Depressive Rumination: Nature, Theory and Treatment edited by Costas Papageorgiou, Adrian Wells (John Wiley & Sons) Depression is the most common psychological disorder incurring significant personal, social, and economic costs. Cognitive approaches have been highly influential in the conceptualization and treatment of depression. Several cognitive processes have been implicated in the development, maintenance, and recurrence/relapse of depression. In the past 15 years, persistent, recyclic, negative thinking, in the form of rumination, has attracted increasing theoretical and empirical attention as an important factor.
This book brings together leading theorists, researchers,
and clinicians working in the field of rumination and depression. The aim of the
book is to provide a comprehensive analysis of the nature, effects, measurement,
and treatment of rumination. This volume is divided into three parts.
In Part I, five chapters describe the nature and consequences of rumination. In Chapter 1, Papageorgiou and Wells examine concepts of rumination and compare this construct with other related cognitive processes, such as worry. The chapter discusses possible functions of rumination and the relationships between rumination, depression, and metacognitive beliefs. Lyubomirsky and Tkach (Chapter 2) describe in detail a ruminative style of responding to de-pressed mood and review experimental and correlational research documenting its many adverse consequences. In Chapter 3, Spasojevic, Alloy, Abramson, MacCoon, and Robinson describe their research focusing on reactive rumination, which they view as a response to negative mood, negative life events, or both. Wenzlaff (Chapter 4) examines rumination in the context of mental control in which cognitive biases and thought suppression can intensify negative thinking. The deleterious impact of depressed mood on mental control is also considered as contributing to rumination. In Chapter 5, Siegle and Thayer review the physiological correlates of depressive rumination as a way of measuring and understanding its nature and underlying mechanisms. An important advantage of physiological assessments is that they may provide a more objective index of rumination.
In Part II, three leading theories of rumination are described. Nolen-Hoeksema (Chapter 6) presents her response styles theory, in which rumination is a process whereby individuals focus on the causes and consequences of depression. This, in turn, is thought to contribute to the perpetuation and exacerbation of depressive symptoms. In Chapter 7, Matthews and Wells present their information processing model of emotional disorders to account for the causes and consequences of depressive rumination. In this multilevel model, rumination is seen as a maladaptive coping strategy closely linked to individuals' metacognitive beliefs. Martin, Shrira, and Startup (Chapter 8) review the goal progress theory of rumination and consider rumination as a function of goal progress, stop rules, and cerebral lateralization. Part II of the book concludes with a comparison and appraisal of these theories of rumination. Here Brotman and DeRubeis (Chapter 9) analyse the similarities and differences between theories and suggest areas of synthesis.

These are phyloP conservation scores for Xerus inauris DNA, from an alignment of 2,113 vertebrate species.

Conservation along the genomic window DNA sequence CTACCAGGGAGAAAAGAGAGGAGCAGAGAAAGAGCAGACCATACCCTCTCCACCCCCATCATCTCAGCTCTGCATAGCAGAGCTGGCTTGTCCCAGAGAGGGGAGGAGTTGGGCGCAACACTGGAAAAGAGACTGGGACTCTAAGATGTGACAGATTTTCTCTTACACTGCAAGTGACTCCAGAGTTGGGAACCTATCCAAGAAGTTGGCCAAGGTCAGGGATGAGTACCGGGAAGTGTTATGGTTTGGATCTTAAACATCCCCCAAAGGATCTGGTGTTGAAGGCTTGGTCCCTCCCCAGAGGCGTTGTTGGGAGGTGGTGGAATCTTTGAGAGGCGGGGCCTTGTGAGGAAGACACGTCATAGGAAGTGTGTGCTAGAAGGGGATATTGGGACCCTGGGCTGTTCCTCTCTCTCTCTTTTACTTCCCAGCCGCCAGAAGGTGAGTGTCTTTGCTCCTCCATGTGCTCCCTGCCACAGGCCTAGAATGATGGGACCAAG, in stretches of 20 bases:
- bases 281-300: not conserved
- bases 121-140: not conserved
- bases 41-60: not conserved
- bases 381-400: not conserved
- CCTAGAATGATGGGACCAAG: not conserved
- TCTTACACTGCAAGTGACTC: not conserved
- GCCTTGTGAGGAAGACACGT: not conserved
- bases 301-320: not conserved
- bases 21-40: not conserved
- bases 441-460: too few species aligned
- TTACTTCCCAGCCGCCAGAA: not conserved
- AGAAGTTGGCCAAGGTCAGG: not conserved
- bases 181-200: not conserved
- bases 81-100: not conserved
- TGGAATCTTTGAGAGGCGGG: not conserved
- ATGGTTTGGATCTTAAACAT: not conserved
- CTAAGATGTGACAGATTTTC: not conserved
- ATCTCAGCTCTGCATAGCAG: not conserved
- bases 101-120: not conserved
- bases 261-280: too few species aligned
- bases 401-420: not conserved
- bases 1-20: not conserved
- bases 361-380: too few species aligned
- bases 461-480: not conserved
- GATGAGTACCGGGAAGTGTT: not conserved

In Part III, the measurement and treatment of rumination is considered. Luminet (Chapter 10) describes specific self-report measures of rumination and related constructs and discusses their psychometric properties. In Chapter 11, Purdon presents a comprehensive review of existing psychological treatments for rumination across disorders. This chapter considers the applicability of these treatments to rumination in depression. McMillan and Fisher (Chapter 12) provide a description of common techniques used to treat depressive thinking in the course of cognitive therapy. These techniques draw on traditional strategies aimed at modifying the content of negative thoughts and beliefs in depression. In the final chapter, Wells and Papageorgiou (Chapter 13) present a new treatment approach that is specifically targeted at the depressive ruminative style of thinking. The chapter describes an array of metacognitive treatment strategies derived from an information processing model.
insert content here